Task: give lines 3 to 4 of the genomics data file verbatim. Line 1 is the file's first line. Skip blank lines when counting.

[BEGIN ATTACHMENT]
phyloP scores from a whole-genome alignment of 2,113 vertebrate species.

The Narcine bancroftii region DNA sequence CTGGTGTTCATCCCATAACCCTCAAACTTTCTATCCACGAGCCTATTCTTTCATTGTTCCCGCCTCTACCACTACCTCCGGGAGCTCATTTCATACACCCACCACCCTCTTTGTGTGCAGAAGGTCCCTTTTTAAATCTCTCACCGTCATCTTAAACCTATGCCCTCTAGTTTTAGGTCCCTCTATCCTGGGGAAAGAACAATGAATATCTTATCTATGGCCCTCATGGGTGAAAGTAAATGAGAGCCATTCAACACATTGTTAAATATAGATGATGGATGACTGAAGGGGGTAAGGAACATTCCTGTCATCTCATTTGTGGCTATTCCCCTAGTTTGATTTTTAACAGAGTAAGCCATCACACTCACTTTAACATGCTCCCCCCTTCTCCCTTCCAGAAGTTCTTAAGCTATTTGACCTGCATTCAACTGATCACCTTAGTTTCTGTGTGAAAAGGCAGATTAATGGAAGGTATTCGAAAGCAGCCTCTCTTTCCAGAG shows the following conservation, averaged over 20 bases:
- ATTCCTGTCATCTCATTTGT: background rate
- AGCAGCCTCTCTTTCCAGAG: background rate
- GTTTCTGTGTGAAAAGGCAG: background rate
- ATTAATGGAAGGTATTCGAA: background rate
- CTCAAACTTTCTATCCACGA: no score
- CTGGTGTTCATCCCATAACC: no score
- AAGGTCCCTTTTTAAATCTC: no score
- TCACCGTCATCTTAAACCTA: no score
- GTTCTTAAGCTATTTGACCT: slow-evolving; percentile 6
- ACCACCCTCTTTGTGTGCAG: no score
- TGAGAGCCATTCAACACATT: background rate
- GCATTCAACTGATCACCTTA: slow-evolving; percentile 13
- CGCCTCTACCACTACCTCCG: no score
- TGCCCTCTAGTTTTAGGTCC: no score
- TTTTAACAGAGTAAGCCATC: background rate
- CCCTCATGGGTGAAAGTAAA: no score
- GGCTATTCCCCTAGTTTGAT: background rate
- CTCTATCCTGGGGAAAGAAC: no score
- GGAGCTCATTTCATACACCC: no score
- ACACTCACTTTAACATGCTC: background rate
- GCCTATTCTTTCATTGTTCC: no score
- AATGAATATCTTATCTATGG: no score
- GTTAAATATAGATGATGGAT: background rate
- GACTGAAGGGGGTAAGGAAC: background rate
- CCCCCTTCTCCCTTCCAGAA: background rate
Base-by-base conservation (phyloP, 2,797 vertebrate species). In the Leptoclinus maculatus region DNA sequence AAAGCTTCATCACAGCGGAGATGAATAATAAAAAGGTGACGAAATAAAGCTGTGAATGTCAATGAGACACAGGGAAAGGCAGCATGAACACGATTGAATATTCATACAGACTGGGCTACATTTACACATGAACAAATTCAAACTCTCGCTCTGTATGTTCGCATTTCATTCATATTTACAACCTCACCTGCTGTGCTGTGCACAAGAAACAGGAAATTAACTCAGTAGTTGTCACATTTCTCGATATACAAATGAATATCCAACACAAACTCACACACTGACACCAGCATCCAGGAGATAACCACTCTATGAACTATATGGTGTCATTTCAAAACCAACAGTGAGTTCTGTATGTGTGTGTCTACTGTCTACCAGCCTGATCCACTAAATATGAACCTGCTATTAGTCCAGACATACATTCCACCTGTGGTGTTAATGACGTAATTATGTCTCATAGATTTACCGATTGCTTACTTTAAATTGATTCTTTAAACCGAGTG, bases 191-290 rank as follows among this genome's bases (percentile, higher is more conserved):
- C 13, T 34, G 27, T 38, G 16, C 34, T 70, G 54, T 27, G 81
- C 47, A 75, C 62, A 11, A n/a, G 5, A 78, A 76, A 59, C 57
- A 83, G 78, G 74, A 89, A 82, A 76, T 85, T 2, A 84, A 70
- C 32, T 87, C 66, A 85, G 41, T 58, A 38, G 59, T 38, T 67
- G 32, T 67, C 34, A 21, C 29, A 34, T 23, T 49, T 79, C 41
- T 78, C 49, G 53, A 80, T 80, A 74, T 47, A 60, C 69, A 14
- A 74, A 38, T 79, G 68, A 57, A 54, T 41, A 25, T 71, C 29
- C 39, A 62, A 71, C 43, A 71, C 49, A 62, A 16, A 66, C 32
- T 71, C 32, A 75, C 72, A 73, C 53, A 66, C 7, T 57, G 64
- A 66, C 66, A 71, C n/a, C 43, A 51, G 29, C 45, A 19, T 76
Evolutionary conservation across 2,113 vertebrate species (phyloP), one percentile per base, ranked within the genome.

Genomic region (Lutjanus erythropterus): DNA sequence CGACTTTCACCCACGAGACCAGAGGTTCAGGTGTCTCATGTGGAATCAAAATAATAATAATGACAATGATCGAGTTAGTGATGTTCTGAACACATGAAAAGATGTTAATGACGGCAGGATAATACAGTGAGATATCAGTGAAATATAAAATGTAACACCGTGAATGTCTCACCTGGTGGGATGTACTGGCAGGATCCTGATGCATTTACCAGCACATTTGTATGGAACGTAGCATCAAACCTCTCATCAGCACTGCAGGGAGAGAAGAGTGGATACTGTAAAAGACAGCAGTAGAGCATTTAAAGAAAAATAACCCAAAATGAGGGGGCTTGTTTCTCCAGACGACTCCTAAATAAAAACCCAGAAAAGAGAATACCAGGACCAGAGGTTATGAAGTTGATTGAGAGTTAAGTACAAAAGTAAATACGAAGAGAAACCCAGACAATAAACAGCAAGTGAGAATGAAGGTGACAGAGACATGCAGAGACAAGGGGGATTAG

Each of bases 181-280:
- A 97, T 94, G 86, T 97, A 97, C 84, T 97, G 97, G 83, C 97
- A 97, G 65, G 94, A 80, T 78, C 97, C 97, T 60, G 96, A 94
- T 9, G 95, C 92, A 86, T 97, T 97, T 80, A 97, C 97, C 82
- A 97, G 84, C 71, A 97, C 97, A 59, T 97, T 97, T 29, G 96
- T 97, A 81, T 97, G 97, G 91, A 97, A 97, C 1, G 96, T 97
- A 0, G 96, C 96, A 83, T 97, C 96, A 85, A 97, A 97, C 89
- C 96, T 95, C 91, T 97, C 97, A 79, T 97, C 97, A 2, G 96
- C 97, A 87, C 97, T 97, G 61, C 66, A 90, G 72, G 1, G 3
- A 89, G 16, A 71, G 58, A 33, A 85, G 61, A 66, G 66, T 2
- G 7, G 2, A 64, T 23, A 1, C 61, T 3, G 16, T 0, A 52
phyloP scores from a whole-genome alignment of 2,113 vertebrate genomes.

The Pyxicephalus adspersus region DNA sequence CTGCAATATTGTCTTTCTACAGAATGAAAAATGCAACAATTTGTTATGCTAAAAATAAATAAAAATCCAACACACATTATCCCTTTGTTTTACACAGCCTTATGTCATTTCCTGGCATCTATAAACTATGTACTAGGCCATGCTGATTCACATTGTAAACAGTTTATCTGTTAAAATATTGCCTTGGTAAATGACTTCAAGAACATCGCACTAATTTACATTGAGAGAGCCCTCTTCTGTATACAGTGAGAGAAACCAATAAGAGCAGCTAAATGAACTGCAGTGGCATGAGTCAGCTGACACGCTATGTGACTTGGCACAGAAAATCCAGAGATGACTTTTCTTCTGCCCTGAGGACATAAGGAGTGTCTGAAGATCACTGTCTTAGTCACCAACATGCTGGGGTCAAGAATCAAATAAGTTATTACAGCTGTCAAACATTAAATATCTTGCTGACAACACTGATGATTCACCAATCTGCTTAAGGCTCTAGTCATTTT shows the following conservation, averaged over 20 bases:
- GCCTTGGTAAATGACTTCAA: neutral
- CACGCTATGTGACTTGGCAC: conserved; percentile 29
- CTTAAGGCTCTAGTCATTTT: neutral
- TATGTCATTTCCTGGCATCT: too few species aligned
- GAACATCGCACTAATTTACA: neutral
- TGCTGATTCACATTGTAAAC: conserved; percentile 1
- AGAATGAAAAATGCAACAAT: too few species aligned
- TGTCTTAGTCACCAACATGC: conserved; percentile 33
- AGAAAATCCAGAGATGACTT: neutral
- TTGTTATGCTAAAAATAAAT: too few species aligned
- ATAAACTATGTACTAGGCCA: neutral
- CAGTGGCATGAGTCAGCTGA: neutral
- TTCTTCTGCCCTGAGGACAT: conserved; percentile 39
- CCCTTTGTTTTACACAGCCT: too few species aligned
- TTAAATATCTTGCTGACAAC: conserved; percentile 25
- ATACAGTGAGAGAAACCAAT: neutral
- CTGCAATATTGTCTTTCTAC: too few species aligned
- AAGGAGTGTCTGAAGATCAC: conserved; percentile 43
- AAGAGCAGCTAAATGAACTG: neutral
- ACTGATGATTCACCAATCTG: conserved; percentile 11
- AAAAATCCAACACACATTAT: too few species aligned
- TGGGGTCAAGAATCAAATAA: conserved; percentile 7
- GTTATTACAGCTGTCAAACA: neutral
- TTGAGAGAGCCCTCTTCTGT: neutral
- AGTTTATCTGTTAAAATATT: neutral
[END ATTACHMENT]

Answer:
- ATTCCTGTCATCTCATTTGT: background rate
- AGCAGCCTCTCTTTCCAGAG: background rate